An Exciting Change of Itinerary

Exploring the remote wilderness of Alaska aboard Un-Cruise Adventures’ Safari Endeavour. Photo © 2014 Aaron Saunders

September 3, 2014
Sometimes, itinerary changes are unavoidable. That’s the situation we found ourselves faced with this morning here onboard Un-Cruise Adventures’ Safari Endeavour. We had planned to be anchored off the Gordon Islands for a full day of activities, but a cold front sweeping in off the Pacific had created 25 knot winds and heavy swells.
In the Lounge before breakfast this morning, a small sign notified us that “Plan B” was being enacted. Instead of going to the Gordon Islands, we’d head for Idaho Inlet for a morning of hiking and bushwhacking through the forest. It means that our village visit, kayaking and paddleboarding are all off – but our adventures will continue uninterrupted.

Our itinerary change rewarded us immediately with a vibrant early-morning rainbow. Photo © 2014 Aaron Saunders

Our itinerary change rewarded us immediately with a vibrant early-morning rainbow. Photo © 2014 Aaron Saunders

The entire procedure must have been monstrously difficult for the crew to change plans around at the last moment, but they never let on. Activities were described to us in-detail over breakfast by Expedition Leader Mark, and sign-up sheets were placed at the bar. Guests were called up according to their deck numbers, and unlimited space means no competing for the “good” or “best” tours – they’ll add as many departures as needed.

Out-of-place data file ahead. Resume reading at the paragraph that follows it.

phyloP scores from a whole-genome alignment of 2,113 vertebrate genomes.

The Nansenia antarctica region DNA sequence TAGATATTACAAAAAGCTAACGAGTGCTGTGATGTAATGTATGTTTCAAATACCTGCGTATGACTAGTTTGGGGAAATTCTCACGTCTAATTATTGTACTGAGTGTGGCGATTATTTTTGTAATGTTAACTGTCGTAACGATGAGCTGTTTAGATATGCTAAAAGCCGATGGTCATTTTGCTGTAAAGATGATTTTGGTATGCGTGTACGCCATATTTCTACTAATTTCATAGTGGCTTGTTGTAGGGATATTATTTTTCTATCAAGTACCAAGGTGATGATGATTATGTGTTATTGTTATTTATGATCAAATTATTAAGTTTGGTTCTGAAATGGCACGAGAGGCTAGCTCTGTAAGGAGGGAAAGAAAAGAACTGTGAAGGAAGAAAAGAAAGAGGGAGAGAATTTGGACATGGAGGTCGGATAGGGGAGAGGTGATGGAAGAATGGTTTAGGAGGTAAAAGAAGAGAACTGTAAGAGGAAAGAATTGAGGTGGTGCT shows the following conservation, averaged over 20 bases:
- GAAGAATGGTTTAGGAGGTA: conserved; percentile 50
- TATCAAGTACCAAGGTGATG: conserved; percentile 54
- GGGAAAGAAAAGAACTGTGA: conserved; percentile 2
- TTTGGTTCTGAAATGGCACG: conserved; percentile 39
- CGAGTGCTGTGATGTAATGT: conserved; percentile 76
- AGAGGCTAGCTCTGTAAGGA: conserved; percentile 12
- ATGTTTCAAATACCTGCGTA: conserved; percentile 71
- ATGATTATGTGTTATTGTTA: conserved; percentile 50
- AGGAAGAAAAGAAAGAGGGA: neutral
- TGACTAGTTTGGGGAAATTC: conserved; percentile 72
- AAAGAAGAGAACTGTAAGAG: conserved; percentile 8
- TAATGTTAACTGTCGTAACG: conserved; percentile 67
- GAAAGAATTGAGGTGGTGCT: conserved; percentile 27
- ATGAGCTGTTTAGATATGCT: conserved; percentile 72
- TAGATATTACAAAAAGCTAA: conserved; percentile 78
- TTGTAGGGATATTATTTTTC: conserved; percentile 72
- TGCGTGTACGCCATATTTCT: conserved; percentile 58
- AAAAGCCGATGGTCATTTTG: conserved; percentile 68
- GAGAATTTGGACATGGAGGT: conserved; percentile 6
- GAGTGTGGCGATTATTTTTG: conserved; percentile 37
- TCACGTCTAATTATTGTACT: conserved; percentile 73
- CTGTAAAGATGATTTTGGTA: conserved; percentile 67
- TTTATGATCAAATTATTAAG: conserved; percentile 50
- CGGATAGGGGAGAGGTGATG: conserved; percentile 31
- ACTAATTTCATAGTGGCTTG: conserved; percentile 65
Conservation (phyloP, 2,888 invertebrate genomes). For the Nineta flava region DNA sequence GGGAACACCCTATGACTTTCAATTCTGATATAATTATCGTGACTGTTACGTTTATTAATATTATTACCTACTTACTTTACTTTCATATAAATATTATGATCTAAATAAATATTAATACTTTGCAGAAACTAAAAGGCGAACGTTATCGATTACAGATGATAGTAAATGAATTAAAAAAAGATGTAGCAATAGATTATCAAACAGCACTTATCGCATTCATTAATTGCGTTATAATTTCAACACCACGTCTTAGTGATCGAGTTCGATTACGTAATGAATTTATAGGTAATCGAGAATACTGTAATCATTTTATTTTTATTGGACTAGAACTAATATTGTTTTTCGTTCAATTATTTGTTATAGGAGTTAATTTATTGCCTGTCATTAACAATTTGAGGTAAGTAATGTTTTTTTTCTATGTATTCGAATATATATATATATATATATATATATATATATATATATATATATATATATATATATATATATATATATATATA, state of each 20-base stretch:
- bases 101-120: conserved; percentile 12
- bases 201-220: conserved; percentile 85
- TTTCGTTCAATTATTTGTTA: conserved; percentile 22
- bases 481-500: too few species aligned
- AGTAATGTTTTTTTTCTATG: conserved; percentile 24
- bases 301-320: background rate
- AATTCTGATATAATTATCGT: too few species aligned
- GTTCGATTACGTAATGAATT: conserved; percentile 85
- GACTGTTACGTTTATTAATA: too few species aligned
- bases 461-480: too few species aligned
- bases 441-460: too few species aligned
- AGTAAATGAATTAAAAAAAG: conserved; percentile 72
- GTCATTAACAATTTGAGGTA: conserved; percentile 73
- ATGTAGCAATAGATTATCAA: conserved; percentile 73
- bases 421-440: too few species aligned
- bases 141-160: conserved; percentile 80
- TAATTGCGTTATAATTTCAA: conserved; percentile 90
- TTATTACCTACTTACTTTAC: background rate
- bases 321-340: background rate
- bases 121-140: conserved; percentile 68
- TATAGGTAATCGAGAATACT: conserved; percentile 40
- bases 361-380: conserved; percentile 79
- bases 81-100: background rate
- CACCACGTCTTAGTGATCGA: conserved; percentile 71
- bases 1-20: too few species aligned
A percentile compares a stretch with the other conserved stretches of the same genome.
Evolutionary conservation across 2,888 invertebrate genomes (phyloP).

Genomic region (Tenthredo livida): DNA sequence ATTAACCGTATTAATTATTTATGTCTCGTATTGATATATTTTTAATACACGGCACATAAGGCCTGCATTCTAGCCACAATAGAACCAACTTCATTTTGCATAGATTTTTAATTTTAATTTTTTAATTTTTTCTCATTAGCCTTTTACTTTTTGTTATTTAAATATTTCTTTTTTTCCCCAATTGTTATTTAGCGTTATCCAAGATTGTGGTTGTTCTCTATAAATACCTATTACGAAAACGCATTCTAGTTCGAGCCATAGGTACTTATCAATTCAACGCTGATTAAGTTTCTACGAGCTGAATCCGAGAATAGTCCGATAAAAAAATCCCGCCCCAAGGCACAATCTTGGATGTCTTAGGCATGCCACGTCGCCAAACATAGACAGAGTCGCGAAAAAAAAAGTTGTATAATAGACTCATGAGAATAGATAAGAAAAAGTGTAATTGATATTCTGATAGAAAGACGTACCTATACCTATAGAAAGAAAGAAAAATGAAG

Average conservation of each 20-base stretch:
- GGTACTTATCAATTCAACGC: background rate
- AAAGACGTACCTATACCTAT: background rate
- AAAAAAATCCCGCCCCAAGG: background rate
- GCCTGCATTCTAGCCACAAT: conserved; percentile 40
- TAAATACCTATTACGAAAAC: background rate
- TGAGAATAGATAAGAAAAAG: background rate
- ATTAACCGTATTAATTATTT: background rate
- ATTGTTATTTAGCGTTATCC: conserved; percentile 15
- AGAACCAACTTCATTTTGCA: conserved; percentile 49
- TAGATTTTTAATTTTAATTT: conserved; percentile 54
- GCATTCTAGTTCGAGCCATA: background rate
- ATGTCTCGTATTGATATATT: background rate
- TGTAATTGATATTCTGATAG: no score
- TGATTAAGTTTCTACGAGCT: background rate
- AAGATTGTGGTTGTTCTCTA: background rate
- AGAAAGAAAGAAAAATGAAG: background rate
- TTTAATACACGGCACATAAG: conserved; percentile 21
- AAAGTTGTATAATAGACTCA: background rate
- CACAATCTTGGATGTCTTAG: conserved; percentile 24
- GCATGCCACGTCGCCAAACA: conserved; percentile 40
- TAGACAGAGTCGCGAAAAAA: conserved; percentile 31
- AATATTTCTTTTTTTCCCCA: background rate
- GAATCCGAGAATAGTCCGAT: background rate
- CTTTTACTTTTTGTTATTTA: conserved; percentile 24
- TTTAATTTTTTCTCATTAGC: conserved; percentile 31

This kind of flexibility is a huge Un-Cruise advantage, and indeed an advantage for many small-ship cruise lines. When adverse weather affects larger cruise ships, alternative options can be few and far between. Berths in ports of call here in Alaska are secured years ahead of time, and alternative ports may not even support tender operations, particularly during inclement weather.

Safari Endeavour at anchor near the mouth of Idaho Inlet. Photo © 2014 Aaron Saunders

Safari Endeavour at anchor near the mouth of Idaho Inlet. Photo © 2014 Aaron Saunders

Then, there’s the issue of also going somewhere that’s suitable for between two and three thousand guests and dealing with the refunding of shore excursions, which keeps the shore excursion department from sourcing replacement tour options.
Faced with these logistical challenges, most mainstream ships simply opt to spend a day at sea when weather-related issues prevent them from adhering to their published schedule.
Here onboard Safari Endeavour, we’re faced with none of those problems. Our itinerary was never set in stone to begin with, and finding suitable anchorages for a 232-foot long ship carrying 84 guests is a heck of a lot easier than trying to source alternatives for a 952-foot long cruise ship car

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